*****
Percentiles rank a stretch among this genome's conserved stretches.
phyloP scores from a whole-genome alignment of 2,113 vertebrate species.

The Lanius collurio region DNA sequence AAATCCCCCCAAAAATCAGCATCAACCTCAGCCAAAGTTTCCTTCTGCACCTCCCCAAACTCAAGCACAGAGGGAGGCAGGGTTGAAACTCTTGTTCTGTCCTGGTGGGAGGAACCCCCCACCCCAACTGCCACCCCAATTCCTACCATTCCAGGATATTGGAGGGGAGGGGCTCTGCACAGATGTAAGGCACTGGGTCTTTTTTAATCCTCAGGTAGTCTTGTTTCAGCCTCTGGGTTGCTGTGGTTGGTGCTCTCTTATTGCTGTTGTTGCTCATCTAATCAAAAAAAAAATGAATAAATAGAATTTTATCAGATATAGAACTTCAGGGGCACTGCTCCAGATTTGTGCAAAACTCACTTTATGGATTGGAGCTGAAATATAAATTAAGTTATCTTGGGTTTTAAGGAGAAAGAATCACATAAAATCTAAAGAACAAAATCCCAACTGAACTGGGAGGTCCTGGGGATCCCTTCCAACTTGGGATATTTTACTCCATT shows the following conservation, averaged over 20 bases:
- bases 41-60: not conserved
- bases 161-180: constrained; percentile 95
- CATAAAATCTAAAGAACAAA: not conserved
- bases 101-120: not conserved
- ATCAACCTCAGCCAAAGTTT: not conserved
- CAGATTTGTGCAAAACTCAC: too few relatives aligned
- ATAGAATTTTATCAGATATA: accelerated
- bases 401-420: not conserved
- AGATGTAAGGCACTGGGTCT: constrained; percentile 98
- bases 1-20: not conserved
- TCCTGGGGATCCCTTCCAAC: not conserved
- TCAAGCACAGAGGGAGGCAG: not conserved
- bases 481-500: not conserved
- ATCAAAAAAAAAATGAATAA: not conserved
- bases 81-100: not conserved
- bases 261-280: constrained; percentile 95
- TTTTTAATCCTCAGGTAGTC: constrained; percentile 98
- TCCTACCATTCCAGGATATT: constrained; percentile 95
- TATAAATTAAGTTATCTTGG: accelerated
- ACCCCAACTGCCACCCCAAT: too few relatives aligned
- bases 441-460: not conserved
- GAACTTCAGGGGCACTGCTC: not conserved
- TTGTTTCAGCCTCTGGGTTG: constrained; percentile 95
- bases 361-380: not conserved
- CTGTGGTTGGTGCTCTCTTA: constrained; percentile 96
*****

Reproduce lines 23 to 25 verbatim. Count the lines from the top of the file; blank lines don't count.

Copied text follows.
- ACCCCAACTGCCACCCCAAT: too few relatives aligned
- bases 441-460: not conserved
- GAACTTCAGGGGCACTGCTC: not conserved